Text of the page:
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Dual Response CBC

We are trying to design a CBC exercise where we will show multiple concepts in each screen.  However, instead of choosing one concepts, the respondents could choose version A or B for each concept.  The two versions have different price points.  We wanted to see whether the prices and price gaps for the two versions would impact a respondents' choice of the concepts.

Any suggestion how best to accomplish this?  Thanks!
asked May 12, 2014 by HongHu Bronze (835 points)
Why would the choice not be reduced to that between the cheapest of each concept? Are you presenting prices in such a way as variant A and B within each concept can not be easily compared?
Basically the variety is about quantity.  For example, a single license vs. a family license.  So A is cheaper and B is more expensive.

1 Answer

+1 vote
Thanks for the clarification.
I would generate the 'A' concepts using the standard tools.
Then in Excel double up the concepts for each task and randomly tweak the 'B' concepts (every other task when ordered - identical to A except for the necessary variation).
In the software add in the attribute, for the 'random variation' and then import the new design into the software (so you now have each concept with two variants and an attribute that identifies the variant).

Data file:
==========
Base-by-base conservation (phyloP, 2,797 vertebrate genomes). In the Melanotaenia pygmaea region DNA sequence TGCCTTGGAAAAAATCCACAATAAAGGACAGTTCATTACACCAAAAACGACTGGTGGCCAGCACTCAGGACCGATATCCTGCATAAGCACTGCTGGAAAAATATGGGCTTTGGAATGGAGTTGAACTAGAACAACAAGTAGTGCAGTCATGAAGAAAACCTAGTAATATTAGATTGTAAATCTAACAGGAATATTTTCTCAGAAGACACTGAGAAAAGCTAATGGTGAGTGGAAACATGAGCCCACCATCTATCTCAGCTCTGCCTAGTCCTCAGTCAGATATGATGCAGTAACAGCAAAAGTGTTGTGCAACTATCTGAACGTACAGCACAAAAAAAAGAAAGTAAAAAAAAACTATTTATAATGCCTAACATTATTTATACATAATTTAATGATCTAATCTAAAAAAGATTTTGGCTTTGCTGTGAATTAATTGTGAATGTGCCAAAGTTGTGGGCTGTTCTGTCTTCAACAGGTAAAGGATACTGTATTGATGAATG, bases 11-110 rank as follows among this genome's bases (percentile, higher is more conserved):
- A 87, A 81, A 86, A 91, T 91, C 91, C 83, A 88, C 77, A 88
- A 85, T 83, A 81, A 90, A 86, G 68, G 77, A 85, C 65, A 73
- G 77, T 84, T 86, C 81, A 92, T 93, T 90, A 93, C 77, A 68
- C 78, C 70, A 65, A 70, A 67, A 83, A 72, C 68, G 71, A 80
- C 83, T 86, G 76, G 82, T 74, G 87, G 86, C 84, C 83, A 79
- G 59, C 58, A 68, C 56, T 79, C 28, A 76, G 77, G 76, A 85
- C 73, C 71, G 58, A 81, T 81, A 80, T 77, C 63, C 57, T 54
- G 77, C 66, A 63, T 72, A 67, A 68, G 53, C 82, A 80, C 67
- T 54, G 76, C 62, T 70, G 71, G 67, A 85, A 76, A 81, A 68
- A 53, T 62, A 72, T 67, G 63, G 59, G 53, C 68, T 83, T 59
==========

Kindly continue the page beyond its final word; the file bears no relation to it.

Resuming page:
Does this make sense? It depends on my understanding of your original query.
answered May 14, 2014 by Andrew Reynolds Bronze (1,140 points)
Yes, this makes great sense.  What is your opinion on these two options:
1. Exactly as you said, generate a design that has, say, 3 concepts each task, 6 tasks each respondent.  Then double the design and add the randomized variants attribute, so now each version has 3 concepts each task, 12 tasks each respondent.
2.  Generate a design that has, say, 3 concepts each task, 6 tasks each respondent.  Then double the concepts for each task.  And add a variants attribute so that the original concepts would have a level 1 and the doubled concepts have a level 2.  Therefore there are 6 concepts each task, and 6 tasks each respondent.
As you are effectively doubling the number of concepts I would see if I could get away with two initial concepts per task - doubling up to four. Then aim for 12 tasks. However, this would need the Advanced test to investigate the standard errors. It depends though on the number of other attributes/levels in the design. If you are lucky enough to have few, or can present more in a simplified way, then the cognitive burden is easier and you can aim for more concepts and fewer tasks. Peoples heuristics do change as the number of tasks increases. Which is more realistic (earlier versus later answers) is debatable - however - fewer tasks is likely to be more consistent!
Yes, totally agree.  Thanks a lot!